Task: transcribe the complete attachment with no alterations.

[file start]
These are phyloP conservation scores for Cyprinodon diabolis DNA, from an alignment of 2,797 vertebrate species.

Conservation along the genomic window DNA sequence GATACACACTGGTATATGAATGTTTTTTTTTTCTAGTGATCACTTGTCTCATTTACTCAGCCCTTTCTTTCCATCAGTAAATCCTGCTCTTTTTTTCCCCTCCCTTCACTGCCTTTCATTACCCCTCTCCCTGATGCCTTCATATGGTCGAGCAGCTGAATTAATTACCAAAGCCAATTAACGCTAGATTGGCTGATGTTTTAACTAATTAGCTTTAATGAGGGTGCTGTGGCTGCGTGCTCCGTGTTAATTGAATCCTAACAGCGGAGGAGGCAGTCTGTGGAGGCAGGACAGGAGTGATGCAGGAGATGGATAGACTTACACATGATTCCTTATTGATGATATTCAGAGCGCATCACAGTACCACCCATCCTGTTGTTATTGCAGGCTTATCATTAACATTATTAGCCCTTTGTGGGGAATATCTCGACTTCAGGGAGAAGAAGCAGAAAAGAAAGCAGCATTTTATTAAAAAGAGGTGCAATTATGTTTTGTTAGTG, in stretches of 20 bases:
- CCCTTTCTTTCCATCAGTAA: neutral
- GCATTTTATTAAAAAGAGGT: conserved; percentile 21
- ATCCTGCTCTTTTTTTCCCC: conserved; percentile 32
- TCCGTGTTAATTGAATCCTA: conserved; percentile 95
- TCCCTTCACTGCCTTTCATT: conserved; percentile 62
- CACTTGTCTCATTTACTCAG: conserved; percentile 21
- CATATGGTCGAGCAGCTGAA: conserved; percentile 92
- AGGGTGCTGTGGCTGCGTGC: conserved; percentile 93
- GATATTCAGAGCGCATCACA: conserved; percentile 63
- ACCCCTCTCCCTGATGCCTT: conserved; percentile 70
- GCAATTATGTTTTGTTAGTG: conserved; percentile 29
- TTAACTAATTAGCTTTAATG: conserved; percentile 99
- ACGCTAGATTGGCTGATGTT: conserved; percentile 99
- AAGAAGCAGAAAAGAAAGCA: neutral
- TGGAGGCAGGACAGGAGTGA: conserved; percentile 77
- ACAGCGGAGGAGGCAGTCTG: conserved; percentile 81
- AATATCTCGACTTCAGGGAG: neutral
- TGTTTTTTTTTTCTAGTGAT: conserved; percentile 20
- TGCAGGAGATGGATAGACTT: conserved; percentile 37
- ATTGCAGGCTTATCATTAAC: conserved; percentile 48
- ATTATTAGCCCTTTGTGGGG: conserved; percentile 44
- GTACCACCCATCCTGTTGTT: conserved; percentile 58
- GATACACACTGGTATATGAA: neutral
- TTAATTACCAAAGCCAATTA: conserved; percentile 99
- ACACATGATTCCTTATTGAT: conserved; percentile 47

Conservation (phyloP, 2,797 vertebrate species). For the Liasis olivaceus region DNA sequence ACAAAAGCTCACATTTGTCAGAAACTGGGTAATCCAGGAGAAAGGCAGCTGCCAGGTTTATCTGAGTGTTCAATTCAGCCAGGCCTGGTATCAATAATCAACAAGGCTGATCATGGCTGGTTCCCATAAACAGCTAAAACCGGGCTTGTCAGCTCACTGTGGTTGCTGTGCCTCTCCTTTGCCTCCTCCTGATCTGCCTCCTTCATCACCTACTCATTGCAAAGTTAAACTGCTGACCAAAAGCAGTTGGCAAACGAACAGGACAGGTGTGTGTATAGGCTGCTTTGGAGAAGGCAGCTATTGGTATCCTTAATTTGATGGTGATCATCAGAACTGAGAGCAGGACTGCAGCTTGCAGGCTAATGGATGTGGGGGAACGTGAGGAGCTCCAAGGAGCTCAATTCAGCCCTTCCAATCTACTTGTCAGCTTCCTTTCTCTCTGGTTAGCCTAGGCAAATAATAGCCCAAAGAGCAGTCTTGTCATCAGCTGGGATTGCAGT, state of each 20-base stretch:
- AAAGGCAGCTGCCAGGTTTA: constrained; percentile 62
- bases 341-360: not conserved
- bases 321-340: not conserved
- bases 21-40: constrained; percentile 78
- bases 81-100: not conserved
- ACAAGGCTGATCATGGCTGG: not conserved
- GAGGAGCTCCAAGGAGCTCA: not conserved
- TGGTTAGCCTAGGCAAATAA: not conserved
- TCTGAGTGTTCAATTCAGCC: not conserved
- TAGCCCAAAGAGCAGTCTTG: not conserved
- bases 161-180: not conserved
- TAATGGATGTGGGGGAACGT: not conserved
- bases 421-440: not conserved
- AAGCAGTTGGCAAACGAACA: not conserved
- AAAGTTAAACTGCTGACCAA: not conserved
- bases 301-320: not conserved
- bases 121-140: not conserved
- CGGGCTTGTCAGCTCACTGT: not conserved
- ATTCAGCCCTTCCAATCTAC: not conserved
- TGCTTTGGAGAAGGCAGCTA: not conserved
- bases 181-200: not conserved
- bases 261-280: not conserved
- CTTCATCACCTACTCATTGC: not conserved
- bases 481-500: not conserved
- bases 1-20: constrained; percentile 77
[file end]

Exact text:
These are phyloP conservation scores for Cyprinodon diabolis DNA, from an alignment of 2,797 vertebrate species.

Conservation along the genomic window DNA sequence GATACACACTGGTATATGAATGTTTTTTTTTTCTAGTGATCACTTGTCTCATTTACTCAGCCCTTTCTTTCCATCAGTAAATCCTGCTCTTTTTTTCCCCTCCCTTCACTGCCTTTCATTACCCCTCTCCCTGATGCCTTCATATGGTCGAGCAGCTGAATTAATTACCAAAGCCAATTAACGCTAGATTGGCTGATGTTTTAACTAATTAGCTTTAATGAGGGTGCTGTGGCTGCGTGCTCCGTGTTAATTGAATCCTAACAGCGGAGGAGGCAGTCTGTGGAGGCAGGACAGGAGTGATGCAGGAGATGGATAGACTTACACATGATTCCTTATTGATGATATTCAGAGCGCATCACAGTACCACCCATCCTGTTGTTATTGCAGGCTTATCATTAACATTATTAGCCCTTTGTGGGGAATATCTCGACTTCAGGGAGAAGAAGCAGAAAAGAAAGCAGCATTTTATTAAAAAGAGGTGCAATTATGTTTTGTTAGTG, in stretches of 20 bases:
- CCCTTTCTTTCCATCAGTAA: neutral
- GCATTTTATTAAAAAGAGGT: conserved; percentile 21
- ATCCTGCTCTTTTTTTCCCC: conserved; percentile 32
- TCCGTGTTAATTGAATCCTA: conserved; percentile 95
- TCCCTTCACTGCCTTTCATT: conserved; percentile 62
- CACTTGTCTCATTTACTCAG: conserved; percentile 21
- CATATGGTCGAGCAGCTGAA: conserved; percentile 92
- AGGGTGCTGTGGCTGCGTGC: conserved; percentile 93
- GATATTCAGAGCGCATCACA: conserved; percentile 63
- ACCCCTCTCCCTGATGCCTT: conserved; percentile 70
- GCAATTATGTTTTGTTAGTG: conserved; percentile 29
- TTAACTAATTAGCTTTAATG: conserved; percentile 99
- ACGCTAGATTGGCTGATGTT: conserved; percentile 99
- AAGAAGCAGAAAAGAAAGCA: neutral
- TGGAGGCAGGACAGGAGTGA: conserved; percentile 77
- ACAGCGGAGGAGGCAGTCTG: conserved; percentile 81
- AATATCTCGACTTCAGGGAG: neutral
- TGTTTTTTTTTTCTAGTGAT: conserved; percentile 20
- TGCAGGAGATGGATAGACTT: conserved; percentile 37
- ATTGCAGGCTTATCATTAAC: conserved; percentile 48
- ATTATTAGCCCTTTGTGGGG: conserved; percentile 44
- GTACCACCCATCCTGTTGTT: conserved; percentile 58
- GATACACACTGGTATATGAA: neutral
- TTAATTACCAAAGCCAATTA: conserved; percentile 99
- ACACATGATTCCTTATTGAT: conserved; percentile 47

Conservation (phyloP, 2,797 vertebrate species). For the Liasis olivaceus region DNA sequence ACAAAAGCTCACATTTGTCAGAAACTGGGTAATCCAGGAGAAAGGCAGCTGCCAGGTTTATCTGAGTGTTCAATTCAGCCAGGCCTGGTATCAATAATCAACAAGGCTGATCATGGCTGGTTCCCATAAACAGCTAAAACCGGGCTTGTCAGCTCACTGTGGTTGCTGTGCCTCTCCTTTGCCTCCTCCTGATCTGCCTCCTTCATCACCTACTCATTGCAAAGTTAAACTGCTGACCAAAAGCAGTTGGCAAACGAACAGGACAGGTGTGTGTATAGGCTGCTTTGGAGAAGGCAGCTATTGGTATCCTTAATTTGATGGTGATCATCAGAACTGAGAGCAGGACTGCAGCTTGCAGGCTAATGGATGTGGGGGAACGTGAGGAGCTCCAAGGAGCTCAATTCAGCCCTTCCAATCTACTTGTCAGCTTCCTTTCTCTCTGGTTAGCCTAGGCAAATAATAGCCCAAAGAGCAGTCTTGTCATCAGCTGGGATTGCAGT, state of each 20-base stretch:
- AAAGGCAGCTGCCAGGTTTA: constrained; percentile 62
- bases 341-360: not conserved
- bases 321-340: not conserved
- bases 21-40: constrained; percentile 78
- bases 81-100: not conserved
- ACAAGGCTGATCATGGCTGG: not conserved
- GAGGAGCTCCAAGGAGCTCA: not conserved
- TGGTTAGCCTAGGCAAATAA: not conserved
- TCTGAGTGTTCAATTCAGCC: not conserved
- TAGCCCAAAGAGCAGTCTTG: not conserved
- bases 161-180: not conserved
- TAATGGATGTGGGGGAACGT: not conserved
- bases 421-440: not conserved
- AAGCAGTTGGCAAACGAACA: not conserved
- AAAGTTAAACTGCTGACCAA: not conserved
- bases 301-320: not conserved
- bases 121-140: not conserved
- CGGGCTTGTCAGCTCACTGT: not conserved
- ATTCAGCCCTTCCAATCTAC: not conserved
- TGCTTTGGAGAAGGCAGCTA: not conserved
- bases 181-200: not conserved
- bases 261-280: not conserved
- CTTCATCACCTACTCATTGC: not conserved
- bases 481-500: not conserved
- bases 1-20: constrained; percentile 77